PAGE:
Having had more than one chance to use Pallas’s Journey… to find our way, we couldn’t fail to notice how much it resembled a guide. A scientist experienced in field trips is often amazed by the sniper’s choice of the objects Pallas mentioned in passing. Just as the blocks of the so-called “Pallas’s iron” found by his expedition under Krasnoyarsk gave rise to the meteorite theory, so other objects and phenomena discovered by him triggered theoretical speculations which contributed significantly to our knowledge of the world.

There is no need to trace every day and step of Pallas’s journey. We will only dwell on the key points — the ones that have been vital for establishing methods of the new science.

Pallas’s method

The desire, so characteristic of Pallas, to observe the fanciful variety of organic forms in their native environments, be it South Africa or Dauria, is probably indicative of his doubts in the creation dogma. How should we interpret his favorite “herbs are born” — only as “exist and multiply” or does it have a shade of the modern concept of “the origin of species”?

Whatever the answer, his approach is that of a naturalist who observes the objects of his research in field conditions and manages to reveal leading threads in an intricate tangle of connections. It is this skill, brought to perfection through continual exercise, which is the distinguishing feature of the Pallas’s individual method.

One of the numerous examples where the Pallas’s observation technique shows itself as a method for revealing connections between the stiff substance and the living matter is his description of the sand steppes in the valley of the river Irtysh (Kazakhstan). The teresken shrub Krascheninnikovia ceratoides (L. Gueldenst.) and Astragalus ammodites (Pall.) are described by Pallas as specialized psammophytes, i. e., plants whose biology is finely adapted to the properties of their substrate, drift sands.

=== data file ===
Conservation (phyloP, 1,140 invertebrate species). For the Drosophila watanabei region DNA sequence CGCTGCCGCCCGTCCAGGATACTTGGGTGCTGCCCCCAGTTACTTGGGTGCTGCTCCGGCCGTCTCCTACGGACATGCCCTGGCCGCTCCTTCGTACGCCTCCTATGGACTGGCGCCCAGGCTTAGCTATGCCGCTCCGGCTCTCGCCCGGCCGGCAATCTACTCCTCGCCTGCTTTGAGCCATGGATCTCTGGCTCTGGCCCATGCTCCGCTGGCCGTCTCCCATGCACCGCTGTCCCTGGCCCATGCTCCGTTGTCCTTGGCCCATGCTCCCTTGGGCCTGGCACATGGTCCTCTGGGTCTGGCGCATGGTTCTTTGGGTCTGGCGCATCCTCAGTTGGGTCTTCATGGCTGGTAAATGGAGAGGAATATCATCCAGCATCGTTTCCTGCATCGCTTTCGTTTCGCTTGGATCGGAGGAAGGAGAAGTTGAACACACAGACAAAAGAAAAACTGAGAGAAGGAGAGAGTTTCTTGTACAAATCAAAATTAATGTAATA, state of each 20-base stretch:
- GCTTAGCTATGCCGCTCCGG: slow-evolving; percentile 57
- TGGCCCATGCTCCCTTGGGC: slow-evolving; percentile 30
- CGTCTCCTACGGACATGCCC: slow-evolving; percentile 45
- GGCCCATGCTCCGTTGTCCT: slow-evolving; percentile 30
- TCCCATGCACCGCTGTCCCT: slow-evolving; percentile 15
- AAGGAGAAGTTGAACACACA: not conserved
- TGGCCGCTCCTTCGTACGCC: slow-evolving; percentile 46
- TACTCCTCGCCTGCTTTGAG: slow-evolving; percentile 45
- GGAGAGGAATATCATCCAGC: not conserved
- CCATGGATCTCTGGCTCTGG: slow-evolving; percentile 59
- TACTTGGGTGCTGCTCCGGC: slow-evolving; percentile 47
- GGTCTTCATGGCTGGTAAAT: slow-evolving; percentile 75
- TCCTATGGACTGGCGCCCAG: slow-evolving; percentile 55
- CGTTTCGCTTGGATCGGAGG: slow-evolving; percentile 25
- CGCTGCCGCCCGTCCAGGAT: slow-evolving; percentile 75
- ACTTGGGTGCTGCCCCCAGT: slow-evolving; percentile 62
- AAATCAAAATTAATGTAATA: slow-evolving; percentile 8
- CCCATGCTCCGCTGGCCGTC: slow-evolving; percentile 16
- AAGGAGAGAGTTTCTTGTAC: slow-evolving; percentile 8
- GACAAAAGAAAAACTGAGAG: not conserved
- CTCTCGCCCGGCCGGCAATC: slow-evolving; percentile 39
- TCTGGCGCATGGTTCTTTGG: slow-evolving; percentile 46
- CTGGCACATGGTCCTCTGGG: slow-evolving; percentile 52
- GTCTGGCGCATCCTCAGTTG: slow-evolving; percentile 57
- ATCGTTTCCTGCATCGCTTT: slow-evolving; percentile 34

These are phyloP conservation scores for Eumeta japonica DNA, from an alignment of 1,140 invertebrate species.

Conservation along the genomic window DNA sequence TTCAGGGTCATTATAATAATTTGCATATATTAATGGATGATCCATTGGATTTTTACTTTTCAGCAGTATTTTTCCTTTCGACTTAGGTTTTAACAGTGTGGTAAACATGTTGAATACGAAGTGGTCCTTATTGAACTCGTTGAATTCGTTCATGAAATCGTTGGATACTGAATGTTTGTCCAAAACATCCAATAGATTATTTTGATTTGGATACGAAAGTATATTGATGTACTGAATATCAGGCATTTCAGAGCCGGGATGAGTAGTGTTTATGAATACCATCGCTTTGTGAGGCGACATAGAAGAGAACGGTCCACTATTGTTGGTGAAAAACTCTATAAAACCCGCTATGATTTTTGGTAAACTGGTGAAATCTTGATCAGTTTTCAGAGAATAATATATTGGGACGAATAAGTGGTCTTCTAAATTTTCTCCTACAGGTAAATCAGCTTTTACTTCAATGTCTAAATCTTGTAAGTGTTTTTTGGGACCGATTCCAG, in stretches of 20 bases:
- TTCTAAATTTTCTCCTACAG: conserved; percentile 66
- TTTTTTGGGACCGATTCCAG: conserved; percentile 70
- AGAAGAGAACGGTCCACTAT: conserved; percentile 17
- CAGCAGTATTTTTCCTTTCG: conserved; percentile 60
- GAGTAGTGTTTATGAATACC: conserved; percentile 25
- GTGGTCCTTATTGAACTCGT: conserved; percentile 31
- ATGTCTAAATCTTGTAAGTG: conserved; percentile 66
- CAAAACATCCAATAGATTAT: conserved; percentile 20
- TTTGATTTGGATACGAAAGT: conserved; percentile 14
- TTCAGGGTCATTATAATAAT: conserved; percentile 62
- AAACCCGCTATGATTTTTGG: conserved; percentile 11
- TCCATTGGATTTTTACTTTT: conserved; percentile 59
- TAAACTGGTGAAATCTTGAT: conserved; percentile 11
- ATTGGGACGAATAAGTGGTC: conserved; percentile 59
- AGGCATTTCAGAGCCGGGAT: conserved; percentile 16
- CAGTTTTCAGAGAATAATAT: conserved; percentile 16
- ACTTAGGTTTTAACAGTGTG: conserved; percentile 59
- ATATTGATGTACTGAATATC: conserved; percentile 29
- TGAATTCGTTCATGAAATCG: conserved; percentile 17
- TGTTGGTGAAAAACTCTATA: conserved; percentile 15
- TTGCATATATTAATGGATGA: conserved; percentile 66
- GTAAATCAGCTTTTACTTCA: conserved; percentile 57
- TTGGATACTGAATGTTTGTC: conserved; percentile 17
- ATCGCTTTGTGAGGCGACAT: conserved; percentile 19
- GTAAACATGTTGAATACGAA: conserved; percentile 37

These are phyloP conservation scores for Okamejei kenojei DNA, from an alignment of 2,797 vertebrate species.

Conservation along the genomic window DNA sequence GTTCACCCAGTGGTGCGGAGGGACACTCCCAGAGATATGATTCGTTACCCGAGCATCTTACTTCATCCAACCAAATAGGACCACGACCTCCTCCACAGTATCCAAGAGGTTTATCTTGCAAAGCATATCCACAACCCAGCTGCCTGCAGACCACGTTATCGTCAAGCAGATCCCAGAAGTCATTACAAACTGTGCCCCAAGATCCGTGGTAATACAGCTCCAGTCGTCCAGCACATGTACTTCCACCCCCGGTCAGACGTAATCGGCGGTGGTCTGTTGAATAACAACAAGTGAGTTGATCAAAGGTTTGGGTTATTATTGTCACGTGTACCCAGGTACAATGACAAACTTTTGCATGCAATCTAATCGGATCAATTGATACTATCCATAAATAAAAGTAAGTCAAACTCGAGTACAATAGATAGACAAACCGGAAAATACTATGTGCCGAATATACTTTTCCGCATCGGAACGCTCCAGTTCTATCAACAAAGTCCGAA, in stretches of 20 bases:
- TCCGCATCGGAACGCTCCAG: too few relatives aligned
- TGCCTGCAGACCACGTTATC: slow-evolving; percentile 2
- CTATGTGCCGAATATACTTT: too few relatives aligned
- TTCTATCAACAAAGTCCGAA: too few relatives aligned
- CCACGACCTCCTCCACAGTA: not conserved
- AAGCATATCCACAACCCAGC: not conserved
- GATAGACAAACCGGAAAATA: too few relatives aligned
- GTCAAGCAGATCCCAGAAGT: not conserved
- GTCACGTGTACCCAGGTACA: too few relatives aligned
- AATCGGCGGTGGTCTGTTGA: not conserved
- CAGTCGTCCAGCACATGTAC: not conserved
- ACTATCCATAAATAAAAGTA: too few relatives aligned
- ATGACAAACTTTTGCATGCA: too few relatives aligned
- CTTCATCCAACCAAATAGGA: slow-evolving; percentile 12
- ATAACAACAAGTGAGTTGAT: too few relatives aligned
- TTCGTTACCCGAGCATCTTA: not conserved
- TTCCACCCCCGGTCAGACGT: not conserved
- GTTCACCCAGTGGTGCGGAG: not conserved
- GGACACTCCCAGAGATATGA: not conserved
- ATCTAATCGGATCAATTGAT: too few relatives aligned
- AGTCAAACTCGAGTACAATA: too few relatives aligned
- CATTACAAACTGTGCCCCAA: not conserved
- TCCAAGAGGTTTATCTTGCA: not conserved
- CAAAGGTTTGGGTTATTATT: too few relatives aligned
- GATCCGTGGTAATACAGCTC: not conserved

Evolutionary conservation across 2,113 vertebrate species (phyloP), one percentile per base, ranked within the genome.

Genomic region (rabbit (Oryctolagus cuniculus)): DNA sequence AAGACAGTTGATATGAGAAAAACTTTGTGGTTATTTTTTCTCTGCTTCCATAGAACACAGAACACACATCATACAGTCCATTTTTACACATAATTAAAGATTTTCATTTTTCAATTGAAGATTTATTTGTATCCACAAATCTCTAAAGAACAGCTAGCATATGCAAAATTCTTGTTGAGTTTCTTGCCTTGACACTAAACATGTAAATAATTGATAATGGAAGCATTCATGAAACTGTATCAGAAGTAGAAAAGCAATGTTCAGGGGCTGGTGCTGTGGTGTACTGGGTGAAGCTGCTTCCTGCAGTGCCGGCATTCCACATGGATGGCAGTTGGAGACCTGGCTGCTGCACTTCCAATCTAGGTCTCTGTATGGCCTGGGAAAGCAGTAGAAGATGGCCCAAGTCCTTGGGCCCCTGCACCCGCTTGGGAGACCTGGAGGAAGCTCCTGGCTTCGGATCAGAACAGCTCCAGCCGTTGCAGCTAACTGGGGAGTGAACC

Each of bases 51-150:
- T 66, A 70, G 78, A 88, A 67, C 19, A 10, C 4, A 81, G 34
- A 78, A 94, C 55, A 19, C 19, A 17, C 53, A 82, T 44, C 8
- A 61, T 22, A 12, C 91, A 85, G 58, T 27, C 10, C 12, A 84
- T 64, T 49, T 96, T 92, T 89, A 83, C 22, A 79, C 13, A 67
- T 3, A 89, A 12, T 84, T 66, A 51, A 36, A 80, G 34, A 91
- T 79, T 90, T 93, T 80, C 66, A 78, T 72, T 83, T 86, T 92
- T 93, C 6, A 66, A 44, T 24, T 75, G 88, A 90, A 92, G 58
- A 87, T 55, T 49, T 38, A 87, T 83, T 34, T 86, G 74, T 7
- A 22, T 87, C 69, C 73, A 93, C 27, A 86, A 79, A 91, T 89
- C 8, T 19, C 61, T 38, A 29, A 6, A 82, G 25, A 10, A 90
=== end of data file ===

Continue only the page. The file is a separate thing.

“The root of this plant is branched off into countless thin, ramified roots growing all around the sand and thus forming a vast number of hillocks…I think that this plant, unfamiliar so far to grass explorers, can be very useful in making drift sands solid. On this plant I found an excellent species of Tenebrio buprestoides (Pall.) [according to G. S. Medvedev, Zoological Institute, Russian Academy of Sciences, it is Melanesthes laticollis Gebler (Tenebrionidae)], which digs through the hillocks heaped around the plant.” And further on, “Here we saw for the first time this new and beautiful kind of mouse… whose favorite food is pods of Astragalus physodes (Pallas, 1786, p. 169). This “beautiful mouse” “feeds on various seeds, deftly extracting them from the pods and stuffing them in its cheek pockets, and thus carrying the seeds away to its hole” (Pallas, 1786, pp. 498—499). This animal was the Djungarian hamster Phodopus sungorus (Pall.), discovered by Pallas. The landscape, soil, plants, insect and mammal are all regarded as components of a natural system, which is very characteristic of Pallas.

It should be noted that his sharp eye for regularities governing relationships between a plant and its substrate, an animal and its food largely determined the ways for the development of the national natural science. He was a precursor of the new science, ecology.

Natural borders

Moving from one place to another, Pallas observed the changes taking place around him as a geographer, noting characteristic features of the landscapes, change of the plant communities, distinctions in the species and varieties of plants and animals, and ethnographic traits of the population. Diverse natural phenomena were interpreted geographically to serve the interests of land studies. The purpose that was always in his mind was a search for geographic borders of all ranks. The gist of the challenge was to single out characteristic features of Siberian nature, mark its distinction from the European nature and draw the geographic borderline between the European and the Asian part of the gigantic Eurasian continent.